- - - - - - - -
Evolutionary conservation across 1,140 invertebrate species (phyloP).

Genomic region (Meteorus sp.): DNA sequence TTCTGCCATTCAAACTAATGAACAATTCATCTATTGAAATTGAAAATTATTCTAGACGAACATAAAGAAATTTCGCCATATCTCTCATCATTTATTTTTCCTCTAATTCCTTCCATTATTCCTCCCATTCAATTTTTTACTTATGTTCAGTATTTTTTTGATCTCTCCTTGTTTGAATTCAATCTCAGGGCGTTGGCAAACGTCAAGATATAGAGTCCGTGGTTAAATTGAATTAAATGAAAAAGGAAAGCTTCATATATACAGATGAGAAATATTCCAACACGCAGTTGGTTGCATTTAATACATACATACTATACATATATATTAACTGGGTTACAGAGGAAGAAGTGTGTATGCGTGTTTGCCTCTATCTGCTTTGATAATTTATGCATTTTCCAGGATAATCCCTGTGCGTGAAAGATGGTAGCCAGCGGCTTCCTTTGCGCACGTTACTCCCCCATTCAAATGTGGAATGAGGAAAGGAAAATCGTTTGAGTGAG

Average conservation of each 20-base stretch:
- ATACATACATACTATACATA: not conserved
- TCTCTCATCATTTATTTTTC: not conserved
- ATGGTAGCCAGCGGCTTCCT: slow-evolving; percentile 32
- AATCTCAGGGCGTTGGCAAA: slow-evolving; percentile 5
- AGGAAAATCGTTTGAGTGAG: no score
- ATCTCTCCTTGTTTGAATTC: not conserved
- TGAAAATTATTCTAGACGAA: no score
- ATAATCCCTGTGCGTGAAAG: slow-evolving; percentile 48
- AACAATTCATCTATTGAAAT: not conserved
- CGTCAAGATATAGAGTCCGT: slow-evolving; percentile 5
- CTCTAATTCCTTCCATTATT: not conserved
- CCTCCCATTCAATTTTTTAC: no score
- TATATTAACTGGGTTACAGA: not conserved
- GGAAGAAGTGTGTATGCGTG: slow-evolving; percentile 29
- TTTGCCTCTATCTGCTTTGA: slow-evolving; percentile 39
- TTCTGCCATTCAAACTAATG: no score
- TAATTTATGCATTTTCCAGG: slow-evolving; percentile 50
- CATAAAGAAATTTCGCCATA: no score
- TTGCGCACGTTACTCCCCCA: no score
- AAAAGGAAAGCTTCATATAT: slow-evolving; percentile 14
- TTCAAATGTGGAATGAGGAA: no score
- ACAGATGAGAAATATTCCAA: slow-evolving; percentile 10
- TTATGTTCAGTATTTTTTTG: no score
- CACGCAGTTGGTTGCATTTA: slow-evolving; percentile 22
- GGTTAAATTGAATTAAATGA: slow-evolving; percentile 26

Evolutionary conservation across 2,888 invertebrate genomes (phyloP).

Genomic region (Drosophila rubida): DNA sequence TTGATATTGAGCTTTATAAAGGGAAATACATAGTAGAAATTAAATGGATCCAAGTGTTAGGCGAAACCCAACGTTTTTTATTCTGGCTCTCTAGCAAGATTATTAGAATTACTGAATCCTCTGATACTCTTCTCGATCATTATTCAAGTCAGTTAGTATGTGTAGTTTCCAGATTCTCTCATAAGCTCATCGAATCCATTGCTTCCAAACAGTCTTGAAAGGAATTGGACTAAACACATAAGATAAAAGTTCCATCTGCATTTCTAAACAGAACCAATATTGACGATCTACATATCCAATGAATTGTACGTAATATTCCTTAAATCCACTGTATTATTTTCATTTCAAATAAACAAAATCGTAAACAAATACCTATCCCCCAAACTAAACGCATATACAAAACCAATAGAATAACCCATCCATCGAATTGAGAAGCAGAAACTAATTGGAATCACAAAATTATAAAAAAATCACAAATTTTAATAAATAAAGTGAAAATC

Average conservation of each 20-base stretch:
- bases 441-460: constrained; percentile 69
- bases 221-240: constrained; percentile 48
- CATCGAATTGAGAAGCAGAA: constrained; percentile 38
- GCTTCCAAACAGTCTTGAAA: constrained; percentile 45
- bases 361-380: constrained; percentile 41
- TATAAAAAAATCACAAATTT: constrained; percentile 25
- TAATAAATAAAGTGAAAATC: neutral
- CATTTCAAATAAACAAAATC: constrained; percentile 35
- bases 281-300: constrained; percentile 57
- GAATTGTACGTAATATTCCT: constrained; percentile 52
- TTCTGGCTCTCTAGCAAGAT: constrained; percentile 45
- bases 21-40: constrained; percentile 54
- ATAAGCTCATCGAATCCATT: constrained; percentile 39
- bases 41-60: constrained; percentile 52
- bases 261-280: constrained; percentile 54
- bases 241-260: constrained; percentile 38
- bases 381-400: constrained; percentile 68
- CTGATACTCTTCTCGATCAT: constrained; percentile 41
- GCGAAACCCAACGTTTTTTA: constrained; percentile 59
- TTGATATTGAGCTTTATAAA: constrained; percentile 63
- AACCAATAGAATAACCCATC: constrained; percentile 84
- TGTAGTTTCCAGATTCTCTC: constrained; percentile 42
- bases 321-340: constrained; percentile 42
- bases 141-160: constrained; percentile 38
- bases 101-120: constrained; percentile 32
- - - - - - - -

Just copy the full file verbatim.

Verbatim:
Evolutionary conservation across 1,140 invertebrate species (phyloP).

Genomic region (Meteorus sp.): DNA sequence TTCTGCCATTCAAACTAATGAACAATTCATCTATTGAAATTGAAAATTATTCTAGACGAACATAAAGAAATTTCGCCATATCTCTCATCATTTATTTTTCCTCTAATTCCTTCCATTATTCCTCCCATTCAATTTTTTACTTATGTTCAGTATTTTTTTGATCTCTCCTTGTTTGAATTCAATCTCAGGGCGTTGGCAAACGTCAAGATATAGAGTCCGTGGTTAAATTGAATTAAATGAAAAAGGAAAGCTTCATATATACAGATGAGAAATATTCCAACACGCAGTTGGTTGCATTTAATACATACATACTATACATATATATTAACTGGGTTACAGAGGAAGAAGTGTGTATGCGTGTTTGCCTCTATCTGCTTTGATAATTTATGCATTTTCCAGGATAATCCCTGTGCGTGAAAGATGGTAGCCAGCGGCTTCCTTTGCGCACGTTACTCCCCCATTCAAATGTGGAATGAGGAAAGGAAAATCGTTTGAGTGAG

Average conservation of each 20-base stretch:
- ATACATACATACTATACATA: not conserved
- TCTCTCATCATTTATTTTTC: not conserved
- ATGGTAGCCAGCGGCTTCCT: slow-evolving; percentile 32
- AATCTCAGGGCGTTGGCAAA: slow-evolving; percentile 5
- AGGAAAATCGTTTGAGTGAG: no score
- ATCTCTCCTTGTTTGAATTC: not conserved
- TGAAAATTATTCTAGACGAA: no score
- ATAATCCCTGTGCGTGAAAG: slow-evolving; percentile 48
- AACAATTCATCTATTGAAAT: not conserved
- CGTCAAGATATAGAGTCCGT: slow-evolving; percentile 5
- CTCTAATTCCTTCCATTATT: not conserved
- CCTCCCATTCAATTTTTTAC: no score
- TATATTAACTGGGTTACAGA: not conserved
- GGAAGAAGTGTGTATGCGTG: slow-evolving; percentile 29
- TTTGCCTCTATCTGCTTTGA: slow-evolving; percentile 39
- TTCTGCCATTCAAACTAATG: no score
- TAATTTATGCATTTTCCAGG: slow-evolving; percentile 50
- CATAAAGAAATTTCGCCATA: no score
- TTGCGCACGTTACTCCCCCA: no score
- AAAAGGAAAGCTTCATATAT: slow-evolving; percentile 14
- TTCAAATGTGGAATGAGGAA: no score
- ACAGATGAGAAATATTCCAA: slow-evolving; percentile 10
- TTATGTTCAGTATTTTTTTG: no score
- CACGCAGTTGGTTGCATTTA: slow-evolving; percentile 22
- GGTTAAATTGAATTAAATGA: slow-evolving; percentile 26

Evolutionary conservation across 2,888 invertebrate genomes (phyloP).

Genomic region (Drosophila rubida): DNA sequence TTGATATTGAGCTTTATAAAGGGAAATACATAGTAGAAATTAAATGGATCCAAGTGTTAGGCGAAACCCAACGTTTTTTATTCTGGCTCTCTAGCAAGATTATTAGAATTACTGAATCCTCTGATACTCTTCTCGATCATTATTCAAGTCAGTTAGTATGTGTAGTTTCCAGATTCTCTCATAAGCTCATCGAATCCATTGCTTCCAAACAGTCTTGAAAGGAATTGGACTAAACACATAAGATAAAAGTTCCATCTGCATTTCTAAACAGAACCAATATTGACGATCTACATATCCAATGAATTGTACGTAATATTCCTTAAATCCACTGTATTATTTTCATTTCAAATAAACAAAATCGTAAACAAATACCTATCCCCCAAACTAAACGCATATACAAAACCAATAGAATAACCCATCCATCGAATTGAGAAGCAGAAACTAATTGGAATCACAAAATTATAAAAAAATCACAAATTTTAATAAATAAAGTGAAAATC

Average conservation of each 20-base stretch:
- bases 441-460: constrained; percentile 69
- bases 221-240: constrained; percentile 48
- CATCGAATTGAGAAGCAGAA: constrained; percentile 38
- GCTTCCAAACAGTCTTGAAA: constrained; percentile 45
- bases 361-380: constrained; percentile 41
- TATAAAAAAATCACAAATTT: constrained; percentile 25
- TAATAAATAAAGTGAAAATC: neutral
- CATTTCAAATAAACAAAATC: constrained; percentile 35
- bases 281-300: constrained; percentile 57
- GAATTGTACGTAATATTCCT: constrained; percentile 52
- TTCTGGCTCTCTAGCAAGAT: constrained; percentile 45
- bases 21-40: constrained; percentile 54
- ATAAGCTCATCGAATCCATT: constrained; percentile 39
- bases 41-60: constrained; percentile 52
- bases 261-280: constrained; percentile 54
- bases 241-260: constrained; percentile 38
- bases 381-400: constrained; percentile 68
- CTGATACTCTTCTCGATCAT: constrained; percentile 41
- GCGAAACCCAACGTTTTTTA: constrained; percentile 59
- TTGATATTGAGCTTTATAAA: constrained; percentile 63
- AACCAATAGAATAACCCATC: constrained; percentile 84
- TGTAGTTTCCAGATTCTCTC: constrained; percentile 42
- bases 321-340: constrained; percentile 42
- bases 141-160: constrained; percentile 38
- bases 101-120: constrained; percentile 32